In this poem on pages 73 and 74 of Why Things Burn, Daphne Gottlieb describes how she chose writing poetry as a teenager:

“forgetful, I spent a year writing poems
feverish, as if each was the first
about girls, me, and all
the things that happened to those girls, me
and all those poems, monsters the way
adolescence is monstrous”

Using writing as a sanctuary from a “monstrous” adolescence, she reconnects with her self despite, “the isolation of the unfamiliar body / that no longer even remembers itself.” However, as the poem progresses the reader learns that she accidentally left her notebook out, which her father finds and reads. In describing her father’s response, she says that he witnessed puberty like a disease invading his daughter, and she was “a 14-year old host vulnerable to foreign bodies / the enemy, the trembling, the bodies”

By using the metaphor of an illness, a “wild, unchecked growth,” young Daphne takes on the role of the plagued and disease-ridden, being preyed on and used by the “foreign bodies,” both hers and – more importantly – others’.  However, the lack of symbiosis/healthiness in the relationship Daphne had with these invasive bodies escapes her father, the doctor, who responds to her confessional poetry by saying: “you know who / that girl is / don’t you? / that girl’s / a whore.”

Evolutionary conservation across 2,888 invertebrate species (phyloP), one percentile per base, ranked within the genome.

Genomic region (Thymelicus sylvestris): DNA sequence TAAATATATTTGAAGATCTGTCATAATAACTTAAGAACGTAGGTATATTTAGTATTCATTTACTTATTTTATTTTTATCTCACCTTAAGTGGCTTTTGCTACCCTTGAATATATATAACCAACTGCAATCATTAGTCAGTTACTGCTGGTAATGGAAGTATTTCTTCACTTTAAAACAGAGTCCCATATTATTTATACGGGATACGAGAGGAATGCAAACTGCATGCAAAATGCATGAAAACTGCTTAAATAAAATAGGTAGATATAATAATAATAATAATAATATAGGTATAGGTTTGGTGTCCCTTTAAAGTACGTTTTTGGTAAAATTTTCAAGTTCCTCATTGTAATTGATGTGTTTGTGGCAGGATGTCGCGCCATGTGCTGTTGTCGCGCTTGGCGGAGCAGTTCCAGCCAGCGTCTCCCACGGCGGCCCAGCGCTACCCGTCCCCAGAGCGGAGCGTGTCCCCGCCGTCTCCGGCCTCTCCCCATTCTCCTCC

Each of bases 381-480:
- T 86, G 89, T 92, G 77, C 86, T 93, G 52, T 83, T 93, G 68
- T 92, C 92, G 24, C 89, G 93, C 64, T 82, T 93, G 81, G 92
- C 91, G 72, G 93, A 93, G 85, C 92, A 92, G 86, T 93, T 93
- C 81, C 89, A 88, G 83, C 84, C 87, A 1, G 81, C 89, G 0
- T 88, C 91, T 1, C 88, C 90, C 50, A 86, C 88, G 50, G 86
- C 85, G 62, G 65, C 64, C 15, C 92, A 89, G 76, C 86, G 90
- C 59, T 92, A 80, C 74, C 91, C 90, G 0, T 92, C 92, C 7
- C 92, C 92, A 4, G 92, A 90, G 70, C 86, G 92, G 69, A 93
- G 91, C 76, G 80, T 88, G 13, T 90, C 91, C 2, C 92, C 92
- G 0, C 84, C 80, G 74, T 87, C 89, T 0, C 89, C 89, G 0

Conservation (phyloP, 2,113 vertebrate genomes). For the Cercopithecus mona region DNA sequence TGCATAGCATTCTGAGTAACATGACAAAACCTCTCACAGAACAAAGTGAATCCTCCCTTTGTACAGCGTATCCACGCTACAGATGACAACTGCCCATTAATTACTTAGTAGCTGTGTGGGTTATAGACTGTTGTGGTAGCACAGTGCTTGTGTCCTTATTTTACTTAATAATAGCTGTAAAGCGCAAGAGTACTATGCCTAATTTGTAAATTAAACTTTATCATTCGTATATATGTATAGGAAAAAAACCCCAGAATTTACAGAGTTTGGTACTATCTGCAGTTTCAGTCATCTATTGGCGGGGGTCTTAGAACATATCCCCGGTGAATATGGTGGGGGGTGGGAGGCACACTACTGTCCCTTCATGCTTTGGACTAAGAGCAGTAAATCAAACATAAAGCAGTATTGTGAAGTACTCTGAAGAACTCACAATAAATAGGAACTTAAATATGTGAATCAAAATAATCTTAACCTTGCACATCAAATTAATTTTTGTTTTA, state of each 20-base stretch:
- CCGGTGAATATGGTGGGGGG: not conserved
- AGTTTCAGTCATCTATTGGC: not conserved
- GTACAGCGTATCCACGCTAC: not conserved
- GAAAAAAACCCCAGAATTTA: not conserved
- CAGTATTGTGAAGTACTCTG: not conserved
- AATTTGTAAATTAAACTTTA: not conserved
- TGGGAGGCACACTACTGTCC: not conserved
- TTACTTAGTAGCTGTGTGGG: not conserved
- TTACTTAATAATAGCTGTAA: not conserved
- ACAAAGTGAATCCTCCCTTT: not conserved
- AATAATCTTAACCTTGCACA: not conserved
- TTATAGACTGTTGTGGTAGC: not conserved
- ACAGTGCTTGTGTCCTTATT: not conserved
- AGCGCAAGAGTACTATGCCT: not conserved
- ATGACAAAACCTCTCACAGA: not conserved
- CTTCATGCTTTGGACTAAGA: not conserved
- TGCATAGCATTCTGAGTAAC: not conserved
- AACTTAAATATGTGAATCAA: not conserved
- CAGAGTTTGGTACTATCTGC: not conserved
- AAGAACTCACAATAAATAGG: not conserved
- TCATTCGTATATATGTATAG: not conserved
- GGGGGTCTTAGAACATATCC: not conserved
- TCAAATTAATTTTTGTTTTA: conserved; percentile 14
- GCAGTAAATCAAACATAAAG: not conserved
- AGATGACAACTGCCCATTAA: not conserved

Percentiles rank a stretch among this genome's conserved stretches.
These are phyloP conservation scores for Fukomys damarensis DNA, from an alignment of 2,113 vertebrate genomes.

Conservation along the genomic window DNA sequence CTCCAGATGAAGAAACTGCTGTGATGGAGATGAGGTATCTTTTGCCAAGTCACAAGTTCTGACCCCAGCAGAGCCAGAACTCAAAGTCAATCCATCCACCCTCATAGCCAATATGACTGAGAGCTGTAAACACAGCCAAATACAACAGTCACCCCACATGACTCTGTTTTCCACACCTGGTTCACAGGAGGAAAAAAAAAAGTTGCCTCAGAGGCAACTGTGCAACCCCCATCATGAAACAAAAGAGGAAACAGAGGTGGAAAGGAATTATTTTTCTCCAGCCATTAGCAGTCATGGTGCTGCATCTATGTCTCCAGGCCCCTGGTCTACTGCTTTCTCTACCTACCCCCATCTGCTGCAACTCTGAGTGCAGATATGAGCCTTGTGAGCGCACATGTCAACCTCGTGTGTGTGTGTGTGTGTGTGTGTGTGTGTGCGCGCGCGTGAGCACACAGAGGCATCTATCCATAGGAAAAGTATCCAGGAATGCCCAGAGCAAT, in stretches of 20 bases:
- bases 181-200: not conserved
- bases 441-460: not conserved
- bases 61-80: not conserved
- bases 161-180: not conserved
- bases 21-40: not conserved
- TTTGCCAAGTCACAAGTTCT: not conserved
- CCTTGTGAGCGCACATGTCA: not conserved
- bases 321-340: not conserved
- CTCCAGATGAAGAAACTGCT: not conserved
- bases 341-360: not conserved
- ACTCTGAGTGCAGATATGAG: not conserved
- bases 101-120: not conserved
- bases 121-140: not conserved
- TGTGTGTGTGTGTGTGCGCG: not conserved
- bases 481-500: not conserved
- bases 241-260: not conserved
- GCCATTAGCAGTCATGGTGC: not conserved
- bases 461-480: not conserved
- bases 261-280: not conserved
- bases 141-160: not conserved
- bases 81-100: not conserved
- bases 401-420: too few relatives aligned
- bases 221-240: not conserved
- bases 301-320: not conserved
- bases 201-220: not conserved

In he language her father chose (“that girl” and “whore”) he distances himself from her, furthering her feelings of being misunderstood and preyed upon. Now, Daphne has not only been betrayed by a multitude of things: the invasive bodies of others, her own body during the turmoils of adolescence, her father, as well, in part, by her poetry. In an attempt to be honest and confessional, she is outcasted once again, which clearly has emotionally scarring effects on young women. Although she does not recall in this particular poem the specifics about her sexual encounters with other boys (or men), I assume they are intense and difficult for her to process at a young age. This sexuality seems to be placed opon her by Other Bodies and is now labeled as deviant by an outsider, her father.

As a woman, I could think back to the invasiveness of not only puberty but also young men who attempt to test their limits and take advantage of our “unfamiliar bod[ies],”  could remember feeling disconnected and unsure about my own sexual impulses and those of others. This sexual ostracization was difficult for me to read because it felt so real and personal, which is only one of the many reasons why Daphne’s poetry has such an impact on me each time.